St. Peter’s Surgery & Endoscopy Center in New York was attacked by malware that resulted to giving hackers access to the healthcare data of about 135,000 patients. This is the second largest healthcare data breach that occurred in New York in 2018 and the fifth largest since October 2009 when the Department of Health and Human Services’ Office for Civil Rights began publishing data breach summaries. The largest data breach in New York happened on August 2016 where 3,466,120 patient records at Newkirk Products, Inc were compromised.
St. Peter’s Surgery & Endoscopy Center discovered the data breach on January 8, 2018, exactly on the same day the hackers accessed the server. Since the malware attack was detected early, the hackers only had little time to access the server. This prevented them from viewing or copying patients’ data. No evidence would suggest that there was indeed data access or data theft, but this conjecture is not 100% sure.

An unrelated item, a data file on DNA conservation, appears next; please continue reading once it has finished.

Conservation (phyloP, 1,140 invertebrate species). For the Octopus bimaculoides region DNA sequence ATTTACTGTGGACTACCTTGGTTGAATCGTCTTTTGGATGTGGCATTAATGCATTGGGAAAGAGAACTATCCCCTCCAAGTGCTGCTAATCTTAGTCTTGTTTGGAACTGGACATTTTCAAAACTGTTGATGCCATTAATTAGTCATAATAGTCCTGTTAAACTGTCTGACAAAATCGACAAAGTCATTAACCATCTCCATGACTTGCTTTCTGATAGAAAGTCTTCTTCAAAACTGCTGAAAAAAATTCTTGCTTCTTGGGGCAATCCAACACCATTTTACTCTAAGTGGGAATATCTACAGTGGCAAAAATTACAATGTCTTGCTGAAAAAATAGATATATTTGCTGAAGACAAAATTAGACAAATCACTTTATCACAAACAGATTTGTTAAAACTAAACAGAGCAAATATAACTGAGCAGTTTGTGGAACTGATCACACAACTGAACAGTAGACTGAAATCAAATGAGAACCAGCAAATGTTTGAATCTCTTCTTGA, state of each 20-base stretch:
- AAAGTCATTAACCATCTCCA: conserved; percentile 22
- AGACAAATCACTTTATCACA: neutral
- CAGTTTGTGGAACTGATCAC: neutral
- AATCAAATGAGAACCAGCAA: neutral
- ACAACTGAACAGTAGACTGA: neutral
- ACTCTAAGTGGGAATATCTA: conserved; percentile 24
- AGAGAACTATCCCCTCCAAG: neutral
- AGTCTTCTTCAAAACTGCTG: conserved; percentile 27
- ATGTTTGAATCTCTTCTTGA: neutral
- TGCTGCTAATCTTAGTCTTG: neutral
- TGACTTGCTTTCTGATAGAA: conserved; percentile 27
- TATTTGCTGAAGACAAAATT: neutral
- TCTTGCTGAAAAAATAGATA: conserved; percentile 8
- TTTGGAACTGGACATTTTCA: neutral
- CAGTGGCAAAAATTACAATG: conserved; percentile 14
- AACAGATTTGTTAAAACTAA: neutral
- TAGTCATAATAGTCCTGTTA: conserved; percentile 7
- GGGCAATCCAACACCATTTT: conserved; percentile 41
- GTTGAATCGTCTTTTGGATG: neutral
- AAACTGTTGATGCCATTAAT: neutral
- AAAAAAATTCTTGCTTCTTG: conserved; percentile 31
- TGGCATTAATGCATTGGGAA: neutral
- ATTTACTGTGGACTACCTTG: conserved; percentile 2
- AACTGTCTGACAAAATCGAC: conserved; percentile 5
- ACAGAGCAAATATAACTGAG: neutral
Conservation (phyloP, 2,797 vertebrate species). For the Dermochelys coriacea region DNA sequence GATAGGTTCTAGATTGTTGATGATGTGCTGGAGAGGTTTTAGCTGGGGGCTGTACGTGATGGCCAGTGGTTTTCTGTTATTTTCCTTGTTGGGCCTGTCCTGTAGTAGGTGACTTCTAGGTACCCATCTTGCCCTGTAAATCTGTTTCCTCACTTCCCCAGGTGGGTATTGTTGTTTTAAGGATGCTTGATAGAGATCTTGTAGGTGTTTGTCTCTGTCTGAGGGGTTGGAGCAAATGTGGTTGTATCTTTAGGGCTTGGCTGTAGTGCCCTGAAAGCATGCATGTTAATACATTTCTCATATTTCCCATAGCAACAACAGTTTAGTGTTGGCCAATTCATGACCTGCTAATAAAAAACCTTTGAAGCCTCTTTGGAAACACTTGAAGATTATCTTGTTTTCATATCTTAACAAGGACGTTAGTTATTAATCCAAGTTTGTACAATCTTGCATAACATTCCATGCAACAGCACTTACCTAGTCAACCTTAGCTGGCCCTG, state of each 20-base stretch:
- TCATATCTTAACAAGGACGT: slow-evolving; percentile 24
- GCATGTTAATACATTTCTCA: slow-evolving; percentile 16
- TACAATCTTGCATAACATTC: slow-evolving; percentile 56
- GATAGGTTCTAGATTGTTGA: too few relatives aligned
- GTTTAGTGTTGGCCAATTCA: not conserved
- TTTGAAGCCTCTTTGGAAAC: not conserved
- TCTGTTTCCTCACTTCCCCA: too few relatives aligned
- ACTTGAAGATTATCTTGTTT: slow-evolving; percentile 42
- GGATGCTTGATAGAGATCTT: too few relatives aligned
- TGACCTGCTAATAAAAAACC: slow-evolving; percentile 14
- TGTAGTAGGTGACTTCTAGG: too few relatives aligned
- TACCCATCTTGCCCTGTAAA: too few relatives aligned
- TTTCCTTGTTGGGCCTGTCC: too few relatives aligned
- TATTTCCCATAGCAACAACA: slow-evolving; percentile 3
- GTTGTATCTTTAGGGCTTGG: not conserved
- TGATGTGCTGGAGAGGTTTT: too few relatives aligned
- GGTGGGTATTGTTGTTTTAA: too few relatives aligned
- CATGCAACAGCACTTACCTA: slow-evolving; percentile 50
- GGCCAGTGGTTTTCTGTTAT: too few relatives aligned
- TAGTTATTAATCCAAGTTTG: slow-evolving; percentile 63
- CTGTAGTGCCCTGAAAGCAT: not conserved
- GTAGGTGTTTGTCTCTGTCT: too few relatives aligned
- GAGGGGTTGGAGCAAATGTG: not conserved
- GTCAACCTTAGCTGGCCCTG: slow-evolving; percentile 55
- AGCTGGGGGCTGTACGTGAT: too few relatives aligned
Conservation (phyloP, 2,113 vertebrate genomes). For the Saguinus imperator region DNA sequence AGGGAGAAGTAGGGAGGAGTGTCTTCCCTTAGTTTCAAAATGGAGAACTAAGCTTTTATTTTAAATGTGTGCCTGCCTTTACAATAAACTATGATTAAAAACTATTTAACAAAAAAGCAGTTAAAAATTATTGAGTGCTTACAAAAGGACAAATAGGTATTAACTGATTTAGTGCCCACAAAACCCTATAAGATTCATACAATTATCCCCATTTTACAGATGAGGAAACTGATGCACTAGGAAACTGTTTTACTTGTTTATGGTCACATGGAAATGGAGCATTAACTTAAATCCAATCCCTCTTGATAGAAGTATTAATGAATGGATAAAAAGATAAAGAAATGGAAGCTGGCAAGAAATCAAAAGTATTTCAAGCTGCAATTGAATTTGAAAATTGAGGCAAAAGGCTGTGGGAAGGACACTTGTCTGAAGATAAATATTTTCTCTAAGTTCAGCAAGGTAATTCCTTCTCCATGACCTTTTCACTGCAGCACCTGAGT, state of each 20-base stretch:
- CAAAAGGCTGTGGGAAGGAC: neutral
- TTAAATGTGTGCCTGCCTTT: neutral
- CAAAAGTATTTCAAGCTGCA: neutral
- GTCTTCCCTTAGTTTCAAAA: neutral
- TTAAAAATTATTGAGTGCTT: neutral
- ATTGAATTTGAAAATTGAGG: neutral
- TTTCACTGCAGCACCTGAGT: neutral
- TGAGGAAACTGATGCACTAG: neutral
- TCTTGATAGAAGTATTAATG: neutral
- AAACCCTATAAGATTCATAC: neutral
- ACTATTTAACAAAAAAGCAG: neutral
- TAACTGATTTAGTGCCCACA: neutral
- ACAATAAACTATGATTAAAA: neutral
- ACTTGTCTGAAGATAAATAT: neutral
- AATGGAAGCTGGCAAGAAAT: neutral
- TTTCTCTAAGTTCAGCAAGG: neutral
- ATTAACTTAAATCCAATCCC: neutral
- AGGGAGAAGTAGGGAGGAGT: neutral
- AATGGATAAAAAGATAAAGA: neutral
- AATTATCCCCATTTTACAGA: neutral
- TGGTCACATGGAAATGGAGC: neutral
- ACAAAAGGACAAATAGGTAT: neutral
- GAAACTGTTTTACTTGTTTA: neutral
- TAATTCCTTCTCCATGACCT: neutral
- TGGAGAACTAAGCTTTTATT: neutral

According to St. Peter’s Surgery & Endoscopy Center’s substitute breach notice, the servers of St. Peter’s Hospital and Albany Gastroenterology Consultants are different from the Surgery & Endoscopy Center’s servers. Hence, the PHI stored in the hospital and Albany Gastroenterology Consultants were not compromised during the malware attack. The only PHI exposed belongs to patients who visited St. Peter’s Surgery & Endoscopy Center for consultation and treatment. The center already mailed breach notification letters to the affected patients on February 28, 2018. The HHS’ Office for Civil Rights also received a report on the incident.
The incident report indicated that the following information were potentially accessed or copied: patient’ names, dates of birth, addresses, dates of service, diagnosis, procedure and insurance information. The Medicare information of some patients may have been exposed, but not the social security numbers or banking or credit/debit card information of patients. St. Peter’s Surgery & Endoscopy Center already offered the patients whose Medicare information had been exposed a year of free credit monitoring and identity theft protection services. All patients were also requested to check their health insurance billing statements for fraudulent transactions.
The investigation did not give any information as to the exact nature of the malware attack. Nevertheless, the center already took the necessary action to bolster security. They further trained the employees and bought the necessary software programs including anti-virus and anti-malware.